This year, the dog days of summer are flooding me with nostagia for my own childhood and a sense of euphoria in my own backyard.
So much of my days this summer resemble my life back on the farm: running barefoot on the warm, somewhat crispy grass with the sound of livestock in the background; running cars through newly-built sandbox roads; and getting unintentionally soaked in an impromptu splash fight while watering the flowers.
I'm almost absurdly joyful about my garden. We've had green beans nearely every day this week, along with excellent home grown coleslaw, sauteed squash, and a few cherry tomatoes. I wasn't a big fan of the beets, but everything else has tasted wonderful... and made me unduly proud.
I wonder if every farmer is as skeptical in early spring, when the tiny seeds get dusted with a bit of dark soil and sprinkled gently with water. It seems so unlikely that anything will happen. Every year I find myself reporting that the garden has indeed been planted, but who knows what we'll get.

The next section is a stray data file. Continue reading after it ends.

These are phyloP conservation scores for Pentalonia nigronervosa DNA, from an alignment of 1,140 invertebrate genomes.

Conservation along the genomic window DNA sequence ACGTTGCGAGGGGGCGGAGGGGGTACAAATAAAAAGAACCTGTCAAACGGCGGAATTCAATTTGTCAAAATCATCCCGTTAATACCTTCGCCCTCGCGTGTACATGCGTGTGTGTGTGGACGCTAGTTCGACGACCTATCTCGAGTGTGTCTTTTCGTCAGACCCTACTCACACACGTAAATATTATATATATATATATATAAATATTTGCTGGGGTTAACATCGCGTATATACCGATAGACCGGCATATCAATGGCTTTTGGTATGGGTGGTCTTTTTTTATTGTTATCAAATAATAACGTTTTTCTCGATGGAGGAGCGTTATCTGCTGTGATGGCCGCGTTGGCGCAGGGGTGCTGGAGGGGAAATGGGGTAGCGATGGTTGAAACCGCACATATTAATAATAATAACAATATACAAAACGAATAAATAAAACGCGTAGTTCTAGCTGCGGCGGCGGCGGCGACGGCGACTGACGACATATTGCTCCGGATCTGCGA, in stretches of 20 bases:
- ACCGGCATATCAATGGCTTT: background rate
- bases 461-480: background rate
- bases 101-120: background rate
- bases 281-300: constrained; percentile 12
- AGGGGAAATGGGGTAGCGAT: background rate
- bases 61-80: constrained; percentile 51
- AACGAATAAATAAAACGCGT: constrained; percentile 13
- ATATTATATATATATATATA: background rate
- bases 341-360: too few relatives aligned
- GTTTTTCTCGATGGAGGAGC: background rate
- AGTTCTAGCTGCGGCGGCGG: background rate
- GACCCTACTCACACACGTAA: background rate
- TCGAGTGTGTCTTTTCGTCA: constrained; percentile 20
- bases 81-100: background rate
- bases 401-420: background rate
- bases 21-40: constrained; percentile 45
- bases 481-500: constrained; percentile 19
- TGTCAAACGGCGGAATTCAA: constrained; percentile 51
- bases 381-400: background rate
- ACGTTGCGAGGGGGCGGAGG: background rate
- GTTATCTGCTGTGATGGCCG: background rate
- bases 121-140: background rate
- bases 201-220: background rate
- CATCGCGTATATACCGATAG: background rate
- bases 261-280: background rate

Then I'm giddy when everything sprouts up. It keeeps growing, with just a bit of fertilizer and some stakes in the right places, usually quite a bit of weeding.
Suddenly it's July, and I'm vining half a dozen plants up half a dozen other, sturdier plants or the fence or a homemade teepee featuring used door frames found on Craig's List.
Finally when the first harvest comes in, with the promise of an endless and overwhelming bounty to come, I feel as though I should package it up and send it to my mom so that she might have something of mine to put on her fridge.
Gems worth Re-Reading
About Growing Baby Doing Good Together Elliot Rose Family Rituals Fie Flora and Fauna For the Love of Learning Greenish In My Opinion Just for Laughs Just for Me Making Tinkles Maya Mindfulness Mmm... So Tastey NaNoWriMo News of the Day Noveling Photo Friday Sewing Sisterly Love Sweet Dreams The Chicken Ladies the end Tonsils We like to Move It Move It Wonderment